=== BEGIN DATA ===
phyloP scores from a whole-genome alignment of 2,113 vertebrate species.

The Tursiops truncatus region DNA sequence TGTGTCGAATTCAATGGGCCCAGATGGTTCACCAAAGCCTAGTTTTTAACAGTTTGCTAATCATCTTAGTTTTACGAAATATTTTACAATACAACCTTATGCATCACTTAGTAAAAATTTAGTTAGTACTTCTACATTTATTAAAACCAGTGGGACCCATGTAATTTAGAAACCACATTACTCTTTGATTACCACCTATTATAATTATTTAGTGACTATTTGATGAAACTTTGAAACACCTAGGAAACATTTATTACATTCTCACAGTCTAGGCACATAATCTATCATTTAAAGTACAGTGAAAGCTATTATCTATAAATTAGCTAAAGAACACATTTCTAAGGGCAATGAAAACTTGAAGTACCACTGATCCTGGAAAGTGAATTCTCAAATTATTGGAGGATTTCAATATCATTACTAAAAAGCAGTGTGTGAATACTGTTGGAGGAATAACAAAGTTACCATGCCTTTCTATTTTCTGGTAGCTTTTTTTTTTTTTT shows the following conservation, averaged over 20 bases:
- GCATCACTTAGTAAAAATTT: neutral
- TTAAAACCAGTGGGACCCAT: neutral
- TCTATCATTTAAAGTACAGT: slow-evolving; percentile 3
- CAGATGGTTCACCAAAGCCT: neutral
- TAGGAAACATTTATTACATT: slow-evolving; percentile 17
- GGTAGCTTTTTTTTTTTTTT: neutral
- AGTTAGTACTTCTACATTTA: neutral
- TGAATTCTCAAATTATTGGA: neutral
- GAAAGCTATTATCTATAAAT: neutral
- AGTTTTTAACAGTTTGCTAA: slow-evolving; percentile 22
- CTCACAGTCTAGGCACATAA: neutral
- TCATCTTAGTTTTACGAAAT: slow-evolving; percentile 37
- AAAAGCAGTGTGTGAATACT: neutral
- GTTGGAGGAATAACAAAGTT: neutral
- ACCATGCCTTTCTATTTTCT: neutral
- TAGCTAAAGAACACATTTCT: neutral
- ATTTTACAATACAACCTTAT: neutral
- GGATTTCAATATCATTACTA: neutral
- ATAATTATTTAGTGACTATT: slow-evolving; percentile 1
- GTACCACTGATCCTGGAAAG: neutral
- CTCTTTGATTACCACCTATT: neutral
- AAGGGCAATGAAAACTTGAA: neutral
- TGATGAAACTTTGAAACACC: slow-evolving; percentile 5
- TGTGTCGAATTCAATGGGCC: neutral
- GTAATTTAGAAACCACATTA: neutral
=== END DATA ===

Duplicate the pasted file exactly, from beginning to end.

phyloP scores from a whole-genome alignment of 2,113 vertebrate species.

The Tursiops truncatus region DNA sequence TGTGTCGAATTCAATGGGCCCAGATGGTTCACCAAAGCCTAGTTTTTAACAGTTTGCTAATCATCTTAGTTTTACGAAATATTTTACAATACAACCTTATGCATCACTTAGTAAAAATTTAGTTAGTACTTCTACATTTATTAAAACCAGTGGGACCCATGTAATTTAGAAACCACATTACTCTTTGATTACCACCTATTATAATTATTTAGTGACTATTTGATGAAACTTTGAAACACCTAGGAAACATTTATTACATTCTCACAGTCTAGGCACATAATCTATCATTTAAAGTACAGTGAAAGCTATTATCTATAAATTAGCTAAAGAACACATTTCTAAGGGCAATGAAAACTTGAAGTACCACTGATCCTGGAAAGTGAATTCTCAAATTATTGGAGGATTTCAATATCATTACTAAAAAGCAGTGTGTGAATACTGTTGGAGGAATAACAAAGTTACCATGCCTTTCTATTTTCTGGTAGCTTTTTTTTTTTTTT shows the following conservation, averaged over 20 bases:
- GCATCACTTAGTAAAAATTT: neutral
- TTAAAACCAGTGGGACCCAT: neutral
- TCTATCATTTAAAGTACAGT: slow-evolving; percentile 3
- CAGATGGTTCACCAAAGCCT: neutral
- TAGGAAACATTTATTACATT: slow-evolving; percentile 17
- GGTAGCTTTTTTTTTTTTTT: neutral
- AGTTAGTACTTCTACATTTA: neutral
- TGAATTCTCAAATTATTGGA: neutral
- GAAAGCTATTATCTATAAAT: neutral
- AGTTTTTAACAGTTTGCTAA: slow-evolving; percentile 22
- CTCACAGTCTAGGCACATAA: neutral
- TCATCTTAGTTTTACGAAAT: slow-evolving; percentile 37
- AAAAGCAGTGTGTGAATACT: neutral
- GTTGGAGGAATAACAAAGTT: neutral
- ACCATGCCTTTCTATTTTCT: neutral
- TAGCTAAAGAACACATTTCT: neutral
- ATTTTACAATACAACCTTAT: neutral
- GGATTTCAATATCATTACTA: neutral
- ATAATTATTTAGTGACTATT: slow-evolving; percentile 1
- GTACCACTGATCCTGGAAAG: neutral
- CTCTTTGATTACCACCTATT: neutral
- AAGGGCAATGAAAACTTGAA: neutral
- TGATGAAACTTTGAAACACC: slow-evolving; percentile 5
- TGTGTCGAATTCAATGGGCC: neutral
- GTAATTTAGAAACCACATTA: neutral